'I hate Rock'n'Roll'. Quite a
brash statement from someone who's putting out his eighth album in nine
years. I can almost hear the reaction already - 'What, you mean XTC are
still around?'. Not only are they still around but this month sees the
release of their latest LP, 'Skylarking', a work that proves Swindon's
finest remain a vital musical force.
By the industry's standards, nearly a decade in the
business qualifies for a gold watch and, when that career has been as
tortuous as XTC's, a commendation for devotion above and beyound the
call of duty.
'Virgin must be tearing their hair
out'. Andy Partridge fends off his dog Charlie as we sit in the front
room of his modest suburban town house in Swindon Old Town.
'Our career's been like a donkey's
hind leg, one single will do well, then another barely makes the Top 40,
the next one gets to Number 132, and the one after gets in the Top Ten,
then we start all over again,'
Virgin have never known quite how to
promote XTC, a band who have recorded some of the best pop music of the
post-punk era and yet, apart from two brief interludes (the hits 'Making
Plans For Nigel' and 'Senses Working Overtime') have never been more
than a sizeable cult act. To be fair, the band haven't helped themselves.
'Yes, we're pretty terrible. The
problem is that none of us has a streak of showbiz in them. 'Fellow
ordinary people Colin Moulding (bassist and angler) and Dave Gregory (guitar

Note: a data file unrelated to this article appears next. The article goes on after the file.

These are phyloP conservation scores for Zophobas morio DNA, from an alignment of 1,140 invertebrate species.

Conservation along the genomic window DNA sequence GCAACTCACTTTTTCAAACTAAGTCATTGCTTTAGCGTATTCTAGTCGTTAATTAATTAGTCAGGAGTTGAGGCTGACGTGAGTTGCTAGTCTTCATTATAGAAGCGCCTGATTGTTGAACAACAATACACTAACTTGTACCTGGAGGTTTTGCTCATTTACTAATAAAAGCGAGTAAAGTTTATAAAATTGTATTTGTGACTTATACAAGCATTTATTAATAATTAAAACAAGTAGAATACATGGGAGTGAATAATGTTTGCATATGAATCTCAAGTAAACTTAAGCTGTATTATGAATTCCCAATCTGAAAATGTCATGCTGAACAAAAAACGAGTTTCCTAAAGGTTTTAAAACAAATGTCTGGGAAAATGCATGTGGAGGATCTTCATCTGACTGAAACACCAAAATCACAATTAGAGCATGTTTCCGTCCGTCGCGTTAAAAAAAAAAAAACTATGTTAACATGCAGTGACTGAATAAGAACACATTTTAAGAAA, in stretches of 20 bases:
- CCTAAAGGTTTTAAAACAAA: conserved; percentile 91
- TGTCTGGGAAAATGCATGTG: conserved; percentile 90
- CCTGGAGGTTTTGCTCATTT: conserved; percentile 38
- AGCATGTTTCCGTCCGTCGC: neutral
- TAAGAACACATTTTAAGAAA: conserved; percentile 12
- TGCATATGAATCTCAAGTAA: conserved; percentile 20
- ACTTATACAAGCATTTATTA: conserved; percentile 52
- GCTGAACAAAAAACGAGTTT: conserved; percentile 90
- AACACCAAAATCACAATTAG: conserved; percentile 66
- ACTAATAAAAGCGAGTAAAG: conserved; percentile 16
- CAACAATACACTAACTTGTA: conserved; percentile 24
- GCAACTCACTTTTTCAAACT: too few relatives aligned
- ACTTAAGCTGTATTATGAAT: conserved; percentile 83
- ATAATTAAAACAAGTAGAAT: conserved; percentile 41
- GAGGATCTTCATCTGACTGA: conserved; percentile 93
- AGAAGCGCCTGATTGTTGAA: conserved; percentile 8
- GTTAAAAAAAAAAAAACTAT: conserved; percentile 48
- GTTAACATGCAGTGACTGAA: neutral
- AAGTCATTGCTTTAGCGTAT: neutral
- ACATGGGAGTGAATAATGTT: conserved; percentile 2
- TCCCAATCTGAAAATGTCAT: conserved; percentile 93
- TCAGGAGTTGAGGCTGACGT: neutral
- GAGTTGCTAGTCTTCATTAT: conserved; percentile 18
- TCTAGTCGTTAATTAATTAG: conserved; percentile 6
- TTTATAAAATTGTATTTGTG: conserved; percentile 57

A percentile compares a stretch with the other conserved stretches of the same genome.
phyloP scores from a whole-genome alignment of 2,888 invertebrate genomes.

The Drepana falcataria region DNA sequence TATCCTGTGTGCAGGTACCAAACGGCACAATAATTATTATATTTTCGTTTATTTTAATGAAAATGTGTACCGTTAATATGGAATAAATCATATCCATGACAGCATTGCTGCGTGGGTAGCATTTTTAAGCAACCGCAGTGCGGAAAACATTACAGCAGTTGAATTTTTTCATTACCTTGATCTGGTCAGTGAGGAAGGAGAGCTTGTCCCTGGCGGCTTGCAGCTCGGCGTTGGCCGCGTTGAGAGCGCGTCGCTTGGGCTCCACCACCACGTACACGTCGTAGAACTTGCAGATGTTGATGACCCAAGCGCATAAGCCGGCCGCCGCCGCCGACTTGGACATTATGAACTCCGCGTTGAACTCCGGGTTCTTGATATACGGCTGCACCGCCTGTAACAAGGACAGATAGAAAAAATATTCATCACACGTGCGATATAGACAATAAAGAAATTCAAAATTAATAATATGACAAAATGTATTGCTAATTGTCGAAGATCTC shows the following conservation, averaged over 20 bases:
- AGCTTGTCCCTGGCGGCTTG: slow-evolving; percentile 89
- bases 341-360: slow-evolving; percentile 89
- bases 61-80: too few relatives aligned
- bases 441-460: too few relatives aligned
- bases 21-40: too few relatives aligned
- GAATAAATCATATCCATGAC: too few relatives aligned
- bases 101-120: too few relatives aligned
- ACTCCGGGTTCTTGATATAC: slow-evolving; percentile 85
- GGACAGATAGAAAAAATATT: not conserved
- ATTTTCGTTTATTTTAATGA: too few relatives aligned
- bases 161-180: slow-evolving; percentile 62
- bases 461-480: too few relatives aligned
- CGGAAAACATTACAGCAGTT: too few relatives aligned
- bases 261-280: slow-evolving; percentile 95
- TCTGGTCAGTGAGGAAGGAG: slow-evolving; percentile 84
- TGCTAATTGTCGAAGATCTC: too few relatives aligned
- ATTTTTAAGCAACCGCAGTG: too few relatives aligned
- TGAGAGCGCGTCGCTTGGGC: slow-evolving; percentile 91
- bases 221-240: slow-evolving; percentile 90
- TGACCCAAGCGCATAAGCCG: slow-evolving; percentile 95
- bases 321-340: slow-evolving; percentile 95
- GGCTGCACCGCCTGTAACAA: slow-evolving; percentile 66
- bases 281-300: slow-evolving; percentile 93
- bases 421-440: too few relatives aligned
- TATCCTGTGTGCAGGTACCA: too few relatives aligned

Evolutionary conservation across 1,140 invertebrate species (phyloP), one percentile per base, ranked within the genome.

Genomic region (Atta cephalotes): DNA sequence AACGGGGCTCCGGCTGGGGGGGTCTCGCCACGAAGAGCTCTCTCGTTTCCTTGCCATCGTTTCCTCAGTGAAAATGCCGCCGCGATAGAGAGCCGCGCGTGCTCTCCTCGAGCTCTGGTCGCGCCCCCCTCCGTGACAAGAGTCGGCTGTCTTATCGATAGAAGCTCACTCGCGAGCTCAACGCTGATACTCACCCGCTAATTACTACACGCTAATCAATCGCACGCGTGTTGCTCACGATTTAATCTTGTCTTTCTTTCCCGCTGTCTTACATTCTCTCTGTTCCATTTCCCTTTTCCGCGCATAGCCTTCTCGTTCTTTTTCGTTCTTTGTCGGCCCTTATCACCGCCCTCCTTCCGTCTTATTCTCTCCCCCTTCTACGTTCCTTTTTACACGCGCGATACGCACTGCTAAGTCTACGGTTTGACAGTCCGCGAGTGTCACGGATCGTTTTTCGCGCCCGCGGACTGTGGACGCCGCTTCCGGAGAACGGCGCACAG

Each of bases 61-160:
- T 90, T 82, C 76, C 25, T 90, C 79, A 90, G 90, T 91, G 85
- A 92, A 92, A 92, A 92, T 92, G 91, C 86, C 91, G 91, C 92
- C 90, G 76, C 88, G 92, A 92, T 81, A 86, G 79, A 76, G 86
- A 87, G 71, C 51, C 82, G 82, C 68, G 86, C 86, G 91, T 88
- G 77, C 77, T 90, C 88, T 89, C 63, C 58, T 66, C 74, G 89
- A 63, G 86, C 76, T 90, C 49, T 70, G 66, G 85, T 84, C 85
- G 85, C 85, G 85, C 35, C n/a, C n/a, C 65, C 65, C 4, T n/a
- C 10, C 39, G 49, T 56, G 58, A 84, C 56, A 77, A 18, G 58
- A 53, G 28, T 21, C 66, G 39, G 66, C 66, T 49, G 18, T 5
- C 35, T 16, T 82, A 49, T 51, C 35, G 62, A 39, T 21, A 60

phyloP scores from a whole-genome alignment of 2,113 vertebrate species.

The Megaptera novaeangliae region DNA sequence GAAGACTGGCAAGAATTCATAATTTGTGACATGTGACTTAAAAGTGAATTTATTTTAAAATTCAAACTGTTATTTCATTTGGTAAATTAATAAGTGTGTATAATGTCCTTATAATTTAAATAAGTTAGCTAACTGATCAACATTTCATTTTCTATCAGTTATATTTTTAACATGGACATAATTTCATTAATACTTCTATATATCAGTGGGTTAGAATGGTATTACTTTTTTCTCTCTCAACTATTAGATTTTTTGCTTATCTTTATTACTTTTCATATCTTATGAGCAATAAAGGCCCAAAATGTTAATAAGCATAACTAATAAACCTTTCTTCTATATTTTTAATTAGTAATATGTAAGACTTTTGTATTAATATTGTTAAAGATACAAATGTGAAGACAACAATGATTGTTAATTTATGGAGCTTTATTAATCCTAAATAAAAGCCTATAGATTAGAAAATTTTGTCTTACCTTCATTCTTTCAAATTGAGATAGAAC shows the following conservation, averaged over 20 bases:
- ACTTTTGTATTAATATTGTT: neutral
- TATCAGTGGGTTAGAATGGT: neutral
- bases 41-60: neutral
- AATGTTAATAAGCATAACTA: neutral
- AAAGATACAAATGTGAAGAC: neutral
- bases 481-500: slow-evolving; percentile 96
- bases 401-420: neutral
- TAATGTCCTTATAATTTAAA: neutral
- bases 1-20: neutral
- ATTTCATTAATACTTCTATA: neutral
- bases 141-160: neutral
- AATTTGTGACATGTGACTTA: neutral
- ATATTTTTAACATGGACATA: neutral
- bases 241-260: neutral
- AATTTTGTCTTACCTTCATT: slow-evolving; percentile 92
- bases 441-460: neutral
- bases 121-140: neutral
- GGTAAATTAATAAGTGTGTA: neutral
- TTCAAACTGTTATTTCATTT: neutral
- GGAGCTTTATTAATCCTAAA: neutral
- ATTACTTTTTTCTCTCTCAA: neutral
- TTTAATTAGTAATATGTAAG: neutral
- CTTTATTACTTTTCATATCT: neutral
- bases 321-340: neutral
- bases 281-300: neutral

collector) aren't even around to do interviews.
'We're perfectly comfortable in
private, but it's the cultivation of a public image that we're not cut
out for, that's really difficult. The private image is fine, because
that comes naturally when the bedroom door shuts at the end of the
night, you lay there on the bed farting and reading your comics and
that's you. But a farting fat comic collector doesn't make for centre
spreads in the glossies.'
The public and performance aspect of
being in a band has taken its toll because XTC have not toured since
1982, when life on the road became too much to bear for Mr Partridge.
'I threw a wobbler upon wobbler in
Los Angeles, my nerves got so bad that I felt physically ill. I was sick,
I couldn't stand up, I was just frightening myself to death.'
In retrospect he can now view it all calmly, but
at the time it must have been horrendous.
'I thought I was going mad. It went
beyond stage fright, as soon as I thought about performing I'd get ill,
and then it became that I was scared to go down the pub, even go past
the garden gate because I thought people would see me and expect me to
be like show-biz or something. I even went to a hypnotist who made me
re-live a load of gigs under hypnosis. It was really weird.'
At that point, just after the'English
Settlement' LP, XTC ceased to be a touring band and slimmed down to a
three-piece (drummer Terry Chambers high-tailed it down under to be with
his Australian girlfriend). Three albums have been recorded since then,
but because the band haven't been on the road, they have maintained a
terribly low profile, presenting their label with a tricky promotional
problem. In that time, XTC have changed a great deal, have become
peculiarly rural English and rnellow. A far cry from the jagged, angular
pop of the late '70s and early '80s. Partridge is well aware of the
'I saw myself on the telly the other
night on a punk retrospective programme and I was giggling with
embarrassment. We looked so young in '77, so mannered. Now we sound more